Food Culture in the Philippines

Filipino cooking is largely Influenced by Chinese, Spanish and Indian cooking. Rice is a staple among the Filipino population. Side dishes are normally accompanied, but never eaten without rice. Plain steamed rice is eaten with a variety of dry and wet spiced dishes. 

Puto – a lightly sweetened rice dumpling. (pic: courtesy of Kusina Ni Teds

Chicken and pork are eating regularly but a typical favourite of the Filipino culture is fish, freshwater fish, saltwater fish and shellfish. These are normally fried or steamed. Plenty of garlic is used in cooking meals; food is normally cooked on a gas burner or charcoal fire. Traditionally in large families, Filipinos eat using a banana leaf for a plate. Also in homes at informal settings, food is eaten with hands  rather than with spoons and forks.

Halo Halo – Pic Courtesy: Max’s Restaurant

In Philippines, it’s customary to eat 4 to 5 meals a day. But in the western world, the Pinoys have adapted to two or three meals due to health reasons and time constraints . Our most popular snacks are chicharon, (deep fried chicken skin or pork rind), bibingka (buttered rice dumplings with salted eggs) and puto (lightly sweetened white rice cakes). Lechon (pig whole roasted outdoors over a spit fire is a traditional meal for a large gathering. Halo halo (combination of crushed ice, flan, tapioca, chopped tropical fruits, beans and purple yam ice cream) and Leche Flan are most popular desserts.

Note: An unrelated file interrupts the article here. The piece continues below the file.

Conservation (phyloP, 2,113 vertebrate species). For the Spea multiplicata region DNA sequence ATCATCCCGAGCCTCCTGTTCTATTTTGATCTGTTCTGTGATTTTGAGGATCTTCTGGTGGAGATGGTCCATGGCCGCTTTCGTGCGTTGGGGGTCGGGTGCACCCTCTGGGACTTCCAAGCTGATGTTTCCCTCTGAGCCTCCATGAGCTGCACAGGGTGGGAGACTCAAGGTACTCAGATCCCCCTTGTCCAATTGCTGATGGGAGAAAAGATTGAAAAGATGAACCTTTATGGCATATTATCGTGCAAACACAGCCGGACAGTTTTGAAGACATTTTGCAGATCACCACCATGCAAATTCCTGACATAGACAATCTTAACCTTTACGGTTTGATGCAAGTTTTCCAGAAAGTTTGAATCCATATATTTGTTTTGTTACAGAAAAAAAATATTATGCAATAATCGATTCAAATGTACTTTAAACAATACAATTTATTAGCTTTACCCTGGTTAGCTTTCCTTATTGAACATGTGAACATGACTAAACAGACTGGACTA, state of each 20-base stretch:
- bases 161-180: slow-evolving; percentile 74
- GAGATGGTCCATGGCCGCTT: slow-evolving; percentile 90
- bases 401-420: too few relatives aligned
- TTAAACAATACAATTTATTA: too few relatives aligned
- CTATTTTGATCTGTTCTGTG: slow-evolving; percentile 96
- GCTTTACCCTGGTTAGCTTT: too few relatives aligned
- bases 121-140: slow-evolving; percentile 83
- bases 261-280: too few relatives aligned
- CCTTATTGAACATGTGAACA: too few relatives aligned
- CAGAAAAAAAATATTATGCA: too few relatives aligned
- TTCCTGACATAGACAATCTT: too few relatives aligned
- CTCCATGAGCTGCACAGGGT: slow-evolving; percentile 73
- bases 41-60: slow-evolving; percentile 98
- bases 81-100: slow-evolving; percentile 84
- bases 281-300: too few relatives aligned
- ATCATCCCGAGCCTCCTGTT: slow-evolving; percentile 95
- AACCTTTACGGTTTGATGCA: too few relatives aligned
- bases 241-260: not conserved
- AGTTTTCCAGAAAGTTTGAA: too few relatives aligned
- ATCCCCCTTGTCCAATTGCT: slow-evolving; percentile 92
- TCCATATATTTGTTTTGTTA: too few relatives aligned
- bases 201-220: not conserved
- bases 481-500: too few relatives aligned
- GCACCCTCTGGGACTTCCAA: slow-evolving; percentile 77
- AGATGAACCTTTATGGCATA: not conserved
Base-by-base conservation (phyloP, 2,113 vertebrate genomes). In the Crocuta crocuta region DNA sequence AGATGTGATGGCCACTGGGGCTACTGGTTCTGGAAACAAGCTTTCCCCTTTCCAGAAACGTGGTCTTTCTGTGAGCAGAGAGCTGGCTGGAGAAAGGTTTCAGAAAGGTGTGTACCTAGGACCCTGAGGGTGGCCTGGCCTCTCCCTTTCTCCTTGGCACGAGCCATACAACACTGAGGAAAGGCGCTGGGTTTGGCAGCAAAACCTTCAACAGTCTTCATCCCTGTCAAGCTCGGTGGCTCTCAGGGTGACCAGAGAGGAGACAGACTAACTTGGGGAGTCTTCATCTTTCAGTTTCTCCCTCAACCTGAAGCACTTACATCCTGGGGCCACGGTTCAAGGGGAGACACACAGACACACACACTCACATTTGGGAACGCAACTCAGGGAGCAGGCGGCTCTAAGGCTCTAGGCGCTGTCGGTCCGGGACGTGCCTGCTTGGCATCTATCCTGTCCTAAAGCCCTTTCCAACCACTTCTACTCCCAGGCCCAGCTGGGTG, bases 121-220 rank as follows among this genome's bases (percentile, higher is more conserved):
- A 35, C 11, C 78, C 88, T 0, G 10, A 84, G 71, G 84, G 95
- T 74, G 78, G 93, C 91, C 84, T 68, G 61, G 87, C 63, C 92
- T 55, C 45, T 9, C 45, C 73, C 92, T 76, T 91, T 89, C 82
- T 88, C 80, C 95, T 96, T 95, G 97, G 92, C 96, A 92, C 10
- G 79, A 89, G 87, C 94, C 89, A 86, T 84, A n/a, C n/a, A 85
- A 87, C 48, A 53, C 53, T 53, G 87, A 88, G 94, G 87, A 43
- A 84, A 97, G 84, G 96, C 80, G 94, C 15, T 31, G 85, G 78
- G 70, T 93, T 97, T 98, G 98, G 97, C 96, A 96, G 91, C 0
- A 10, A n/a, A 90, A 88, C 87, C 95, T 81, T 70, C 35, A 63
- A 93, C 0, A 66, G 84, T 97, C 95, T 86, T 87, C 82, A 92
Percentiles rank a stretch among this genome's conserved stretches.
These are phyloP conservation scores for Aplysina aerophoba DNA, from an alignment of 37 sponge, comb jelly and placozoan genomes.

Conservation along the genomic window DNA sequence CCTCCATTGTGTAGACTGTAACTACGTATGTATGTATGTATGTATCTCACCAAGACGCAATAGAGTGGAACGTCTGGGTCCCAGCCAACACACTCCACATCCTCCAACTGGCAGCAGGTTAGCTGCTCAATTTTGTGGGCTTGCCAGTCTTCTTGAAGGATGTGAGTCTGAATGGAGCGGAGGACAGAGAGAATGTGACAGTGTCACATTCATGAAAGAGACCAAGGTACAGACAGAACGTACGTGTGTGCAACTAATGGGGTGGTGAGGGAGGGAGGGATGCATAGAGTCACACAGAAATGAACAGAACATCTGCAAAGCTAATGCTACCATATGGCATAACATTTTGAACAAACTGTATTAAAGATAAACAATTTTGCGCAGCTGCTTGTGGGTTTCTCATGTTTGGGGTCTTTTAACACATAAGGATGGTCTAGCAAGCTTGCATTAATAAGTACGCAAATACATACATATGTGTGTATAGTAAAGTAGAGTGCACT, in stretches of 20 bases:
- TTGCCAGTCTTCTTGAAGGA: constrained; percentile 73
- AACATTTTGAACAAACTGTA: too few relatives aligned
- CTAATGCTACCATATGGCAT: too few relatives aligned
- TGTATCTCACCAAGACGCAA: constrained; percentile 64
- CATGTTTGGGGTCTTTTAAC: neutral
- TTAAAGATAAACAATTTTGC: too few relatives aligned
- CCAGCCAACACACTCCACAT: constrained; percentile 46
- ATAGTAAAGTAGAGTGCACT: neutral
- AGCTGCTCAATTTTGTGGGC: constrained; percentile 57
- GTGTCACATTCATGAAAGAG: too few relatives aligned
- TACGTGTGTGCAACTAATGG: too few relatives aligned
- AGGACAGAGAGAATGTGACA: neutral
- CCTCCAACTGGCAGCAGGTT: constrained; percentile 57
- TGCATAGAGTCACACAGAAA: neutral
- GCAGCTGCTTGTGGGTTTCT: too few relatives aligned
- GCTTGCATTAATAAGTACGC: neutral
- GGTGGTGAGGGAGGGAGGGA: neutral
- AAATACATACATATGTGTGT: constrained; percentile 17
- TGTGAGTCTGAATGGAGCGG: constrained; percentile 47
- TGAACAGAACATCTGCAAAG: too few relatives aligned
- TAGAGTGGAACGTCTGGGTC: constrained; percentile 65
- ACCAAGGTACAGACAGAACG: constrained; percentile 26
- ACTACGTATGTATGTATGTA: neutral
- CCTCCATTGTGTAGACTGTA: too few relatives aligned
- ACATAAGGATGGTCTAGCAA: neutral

Every region of Philippines has its own specialty of foods and each one is unique in its flavours. In our next blog post, we will chat about different areas of Philippines and write about the characteristics of the cuisine in each province .